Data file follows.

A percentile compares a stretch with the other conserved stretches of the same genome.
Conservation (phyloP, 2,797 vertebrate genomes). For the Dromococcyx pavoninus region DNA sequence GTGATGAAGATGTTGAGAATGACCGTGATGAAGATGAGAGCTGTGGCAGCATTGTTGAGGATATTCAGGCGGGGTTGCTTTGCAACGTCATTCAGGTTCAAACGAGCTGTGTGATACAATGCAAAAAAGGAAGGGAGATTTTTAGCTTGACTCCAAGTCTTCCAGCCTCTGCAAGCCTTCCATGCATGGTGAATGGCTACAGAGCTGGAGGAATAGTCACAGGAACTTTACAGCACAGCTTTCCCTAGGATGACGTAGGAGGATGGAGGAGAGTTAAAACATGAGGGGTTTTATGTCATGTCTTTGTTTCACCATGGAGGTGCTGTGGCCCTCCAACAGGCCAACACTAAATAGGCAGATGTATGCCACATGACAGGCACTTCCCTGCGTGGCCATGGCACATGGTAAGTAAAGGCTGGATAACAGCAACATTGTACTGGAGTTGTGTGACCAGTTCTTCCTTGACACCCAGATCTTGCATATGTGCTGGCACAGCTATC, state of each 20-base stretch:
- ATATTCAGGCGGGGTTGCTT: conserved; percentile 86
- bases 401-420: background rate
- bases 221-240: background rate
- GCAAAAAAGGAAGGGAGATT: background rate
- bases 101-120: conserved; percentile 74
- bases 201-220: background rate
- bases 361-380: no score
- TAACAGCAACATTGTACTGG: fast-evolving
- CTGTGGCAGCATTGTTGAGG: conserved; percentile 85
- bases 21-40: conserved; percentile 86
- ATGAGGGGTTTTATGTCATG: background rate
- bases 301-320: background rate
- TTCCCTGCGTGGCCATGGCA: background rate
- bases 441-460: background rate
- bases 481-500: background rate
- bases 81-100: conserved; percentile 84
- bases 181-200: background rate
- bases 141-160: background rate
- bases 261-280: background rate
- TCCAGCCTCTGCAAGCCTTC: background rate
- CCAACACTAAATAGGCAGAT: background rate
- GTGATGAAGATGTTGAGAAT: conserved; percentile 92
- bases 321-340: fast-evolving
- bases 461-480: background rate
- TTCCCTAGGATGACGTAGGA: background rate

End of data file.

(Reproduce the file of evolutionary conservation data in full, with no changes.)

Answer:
A percentile compares a stretch with the other conserved stretches of the same genome.
Conservation (phyloP, 2,797 vertebrate genomes). For the Dromococcyx pavoninus region DNA sequence GTGATGAAGATGTTGAGAATGACCGTGATGAAGATGAGAGCTGTGGCAGCATTGTTGAGGATATTCAGGCGGGGTTGCTTTGCAACGTCATTCAGGTTCAAACGAGCTGTGTGATACAATGCAAAAAAGGAAGGGAGATTTTTAGCTTGACTCCAAGTCTTCCAGCCTCTGCAAGCCTTCCATGCATGGTGAATGGCTACAGAGCTGGAGGAATAGTCACAGGAACTTTACAGCACAGCTTTCCCTAGGATGACGTAGGAGGATGGAGGAGAGTTAAAACATGAGGGGTTTTATGTCATGTCTTTGTTTCACCATGGAGGTGCTGTGGCCCTCCAACAGGCCAACACTAAATAGGCAGATGTATGCCACATGACAGGCACTTCCCTGCGTGGCCATGGCACATGGTAAGTAAAGGCTGGATAACAGCAACATTGTACTGGAGTTGTGTGACCAGTTCTTCCTTGACACCCAGATCTTGCATATGTGCTGGCACAGCTATC, state of each 20-base stretch:
- ATATTCAGGCGGGGTTGCTT: conserved; percentile 86
- bases 401-420: background rate
- bases 221-240: background rate
- GCAAAAAAGGAAGGGAGATT: background rate
- bases 101-120: conserved; percentile 74
- bases 201-220: background rate
- bases 361-380: no score
- TAACAGCAACATTGTACTGG: fast-evolving
- CTGTGGCAGCATTGTTGAGG: conserved; percentile 85
- bases 21-40: conserved; percentile 86
- ATGAGGGGTTTTATGTCATG: background rate
- bases 301-320: background rate
- TTCCCTGCGTGGCCATGGCA: background rate
- bases 441-460: background rate
- bases 481-500: background rate
- bases 81-100: conserved; percentile 84
- bases 181-200: background rate
- bases 141-160: background rate
- bases 261-280: background rate
- TCCAGCCTCTGCAAGCCTTC: background rate
- CCAACACTAAATAGGCAGAT: background rate
- GTGATGAAGATGTTGAGAAT: conserved; percentile 92
- bases 321-340: fast-evolving
- bases 461-480: background rate
- TTCCCTAGGATGACGTAGGA: background rate